Several lifetimes ago in Southern California, I found myself listening to a lecture on abstract expressionism. My professor was a painter from west Africa. He wore colorful dashikis with large bone necklaces, spoke with a musical cadence that combined with the droning summer fans and aromatic paints made his class enchanting. He pushed us- he could tell if we were playing it safe. Most of us students were accustomed to praise, and the first time he threw one of my works in the trash and told me to leave if I wasn’t serious, I was stung, umbraged, offended- and deep down, under the pride, I knew he was right. He didn’t want art from privileged kids who had been petted for their talent all their lives- everyone at that school was talented- he wanted to teach us to be fearless. How to examine our motives, to tear away our safety nets, and build our own wings as we were falling.
Which brings me to Jackson Pollock. If a person knows nothing about modern art, they know Jackson Pollock. And almost everyone has heard someone exclaim, as they look at a Pollock: “My [small child of various bladder control ability] could paint that.” One day a student in Mr. West Africa’s class made the mistake of making just such a statement. Fury sparked, and he turned on the student. Paraphrasing, because this was nearly 20 years ago, he said:
If YOU painted that, it would be like a child. If YOU painted it, you would be a liar. But Pollock earned the right to throw his paint at the canvas, because he walked the path to get there- he honed his talent, and when that could get him no further, he went ahead anyway, and the emotions he felt are what you see on that canvas. This ART that you disparage so lightly is not about product, it is pure process. And if you think you can lie and take shortcuts to get there, you can get out of my class and welcome to a life of mediocrity.”
I can still hear the stunned silence, punctuated only by the whir of the fans as every single person held their breath.
Which brings me to the Church and the Gospel- and I do differentiate the two. We belong to a church with a lot of rules. We could argue till the cows come home about those rules- but no matter what you perspective, love it or hate it, the fact is there are a lot of rules for being a Mormon. There is a structure, correlated cadence, if you will, to Mormon life- and rules are a large part of why.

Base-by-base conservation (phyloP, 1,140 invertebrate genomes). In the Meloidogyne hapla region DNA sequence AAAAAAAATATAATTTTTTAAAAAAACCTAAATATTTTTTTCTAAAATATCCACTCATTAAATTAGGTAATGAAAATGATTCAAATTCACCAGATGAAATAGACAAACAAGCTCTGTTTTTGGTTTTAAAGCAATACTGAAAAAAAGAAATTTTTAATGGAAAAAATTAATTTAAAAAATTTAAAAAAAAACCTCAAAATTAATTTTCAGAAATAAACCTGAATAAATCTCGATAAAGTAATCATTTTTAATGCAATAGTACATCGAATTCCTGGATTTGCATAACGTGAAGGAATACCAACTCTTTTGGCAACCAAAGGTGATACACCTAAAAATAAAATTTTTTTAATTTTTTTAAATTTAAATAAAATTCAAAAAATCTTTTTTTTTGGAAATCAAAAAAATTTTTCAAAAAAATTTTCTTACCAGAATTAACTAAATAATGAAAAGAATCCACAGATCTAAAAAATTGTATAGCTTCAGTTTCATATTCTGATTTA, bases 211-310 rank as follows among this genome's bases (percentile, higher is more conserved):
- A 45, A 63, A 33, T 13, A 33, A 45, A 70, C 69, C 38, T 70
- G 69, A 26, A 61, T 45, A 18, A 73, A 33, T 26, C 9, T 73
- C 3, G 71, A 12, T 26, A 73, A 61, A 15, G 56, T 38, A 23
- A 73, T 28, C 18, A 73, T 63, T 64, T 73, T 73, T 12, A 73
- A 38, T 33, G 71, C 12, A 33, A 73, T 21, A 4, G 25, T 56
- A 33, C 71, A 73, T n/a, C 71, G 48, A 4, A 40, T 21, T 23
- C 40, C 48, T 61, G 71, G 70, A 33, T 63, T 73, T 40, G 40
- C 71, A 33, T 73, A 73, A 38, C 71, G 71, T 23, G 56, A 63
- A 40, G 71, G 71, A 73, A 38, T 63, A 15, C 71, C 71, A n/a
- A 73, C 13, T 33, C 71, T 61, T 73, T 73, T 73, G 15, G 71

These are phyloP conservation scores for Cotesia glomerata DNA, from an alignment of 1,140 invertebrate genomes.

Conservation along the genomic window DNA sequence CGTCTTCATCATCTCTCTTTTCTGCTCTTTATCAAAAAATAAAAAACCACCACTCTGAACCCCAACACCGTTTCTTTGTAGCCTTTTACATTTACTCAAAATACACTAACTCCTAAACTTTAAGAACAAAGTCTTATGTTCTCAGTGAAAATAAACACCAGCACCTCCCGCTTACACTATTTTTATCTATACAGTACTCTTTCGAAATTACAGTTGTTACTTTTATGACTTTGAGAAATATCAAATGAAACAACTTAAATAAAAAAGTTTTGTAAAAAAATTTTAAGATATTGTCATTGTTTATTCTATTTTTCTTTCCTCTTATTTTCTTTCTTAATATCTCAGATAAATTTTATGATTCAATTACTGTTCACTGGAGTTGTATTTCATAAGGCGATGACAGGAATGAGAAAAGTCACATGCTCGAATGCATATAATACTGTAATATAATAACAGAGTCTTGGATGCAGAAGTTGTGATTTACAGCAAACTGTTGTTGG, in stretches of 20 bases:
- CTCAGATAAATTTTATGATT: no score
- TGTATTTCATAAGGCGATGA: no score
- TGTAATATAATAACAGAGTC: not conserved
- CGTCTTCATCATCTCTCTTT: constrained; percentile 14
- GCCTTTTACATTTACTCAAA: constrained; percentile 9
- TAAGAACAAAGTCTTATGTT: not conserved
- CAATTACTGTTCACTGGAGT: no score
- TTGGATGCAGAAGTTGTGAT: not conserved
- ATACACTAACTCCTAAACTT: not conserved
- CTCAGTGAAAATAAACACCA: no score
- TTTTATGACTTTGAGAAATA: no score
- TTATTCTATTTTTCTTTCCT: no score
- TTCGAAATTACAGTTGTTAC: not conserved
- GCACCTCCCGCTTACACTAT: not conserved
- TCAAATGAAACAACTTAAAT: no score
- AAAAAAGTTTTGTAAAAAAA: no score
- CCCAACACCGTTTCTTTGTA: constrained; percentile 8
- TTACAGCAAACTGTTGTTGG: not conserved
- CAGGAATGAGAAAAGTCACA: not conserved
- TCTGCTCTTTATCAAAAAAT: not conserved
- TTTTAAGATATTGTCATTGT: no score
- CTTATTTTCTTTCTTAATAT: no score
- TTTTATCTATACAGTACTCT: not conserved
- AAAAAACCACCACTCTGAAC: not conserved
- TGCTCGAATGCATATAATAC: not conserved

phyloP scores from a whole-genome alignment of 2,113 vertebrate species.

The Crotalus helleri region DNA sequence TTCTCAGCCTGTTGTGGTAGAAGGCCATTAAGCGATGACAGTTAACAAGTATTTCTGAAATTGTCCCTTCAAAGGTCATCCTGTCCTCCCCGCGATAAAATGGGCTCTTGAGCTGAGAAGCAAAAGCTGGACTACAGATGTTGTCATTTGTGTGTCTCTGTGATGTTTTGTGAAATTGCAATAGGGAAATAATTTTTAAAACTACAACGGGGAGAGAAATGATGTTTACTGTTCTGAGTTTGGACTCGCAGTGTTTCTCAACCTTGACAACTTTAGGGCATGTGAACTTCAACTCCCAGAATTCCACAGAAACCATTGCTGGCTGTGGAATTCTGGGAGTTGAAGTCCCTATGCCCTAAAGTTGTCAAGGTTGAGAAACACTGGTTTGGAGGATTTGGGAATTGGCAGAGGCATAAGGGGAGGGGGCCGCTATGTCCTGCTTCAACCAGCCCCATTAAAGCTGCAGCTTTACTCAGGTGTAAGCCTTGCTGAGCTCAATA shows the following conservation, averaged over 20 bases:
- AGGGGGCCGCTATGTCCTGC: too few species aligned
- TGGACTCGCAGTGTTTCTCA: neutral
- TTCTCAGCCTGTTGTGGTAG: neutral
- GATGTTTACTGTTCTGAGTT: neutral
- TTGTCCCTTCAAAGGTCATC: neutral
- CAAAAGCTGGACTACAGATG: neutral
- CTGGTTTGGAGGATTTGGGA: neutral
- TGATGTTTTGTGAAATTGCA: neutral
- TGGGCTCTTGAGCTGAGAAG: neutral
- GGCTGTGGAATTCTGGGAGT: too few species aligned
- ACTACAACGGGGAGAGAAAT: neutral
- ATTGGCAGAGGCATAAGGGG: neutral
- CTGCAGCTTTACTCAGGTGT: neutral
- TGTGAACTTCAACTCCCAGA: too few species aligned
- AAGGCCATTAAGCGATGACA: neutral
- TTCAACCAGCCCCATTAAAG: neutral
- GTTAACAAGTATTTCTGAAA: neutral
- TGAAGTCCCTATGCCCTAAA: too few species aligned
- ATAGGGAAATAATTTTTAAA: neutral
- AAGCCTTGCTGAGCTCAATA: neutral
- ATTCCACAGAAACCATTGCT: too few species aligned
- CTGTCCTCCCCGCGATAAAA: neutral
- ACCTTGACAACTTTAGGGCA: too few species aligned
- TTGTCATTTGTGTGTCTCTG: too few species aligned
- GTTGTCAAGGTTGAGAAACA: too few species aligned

When you first come into the church, in my case as an adult with no other related members, the rules are part of how you bring this new Gospel to your practical daily life. The rules are how you delineate your Old self from your New baptized self- they are spiritual and cultural markers of aligning yourself with your community.
Rules are a necessary part of life. Rules provide the parameters in which the framework of a good life can be constructed. Rules can instruct, inform or improve their intended audiences, and we’ve all heard the platitude about fences being for our own safety. Our children start with the simplest rules- don’t hit, be nice, say sorry- and then we move on to more complex, nuanced rules as our understanding increases.
So many of our rules have moved from doctrinal to cultural, and in creating cultural rules, we eliminate the complexity of personality and individual nuance and try spelling out all issues. Yet, one of the greatest messages we have as a church are the words of Joseph Smith himself: I teach them correct principles and let them govern themselves.” and it’s one of the things it seems we lose sight of most often.
As I sit in Relief Society or Sunday School yet again, and find my bosom burning and my arm creeping up because I am positively aghast as something a teacher has said, I wonder how I can speak up- because honestly, I have to- without breaking the rules. We must. Like Mr West Africa rejecting inauthentic art, if a teacher submits a fallacy, we are not loving him/her if we accept their work. It is not polite- it is perpetrating an errant cycle. We shortchange and demand less of ourselves and our brothers and sisters than is required for our growth.
Is it possible to cull through the culture, and discard what doesn’t serve the individual (or the community), and yet still remain faithful to God and His church? Yes. Yes, it is. It might be messy- but not only is it possible, it’s required. We must have these dynamic discussions, we must not sit on our hands because we are polite, or are fearful or for any other reason.
It’s a process. It’s a refining. Like the art student who thinks he can let his three-year old paint a Pollock, a spiritual novice or initiate cannot walk in and claim the rules are stupid, or they don’t apply. An initiate must walk the path, experience the fullness of time, place, culture and faith, and only then can s/he sift through their experiences with anything akin to moral authority and figure out their place in the plan.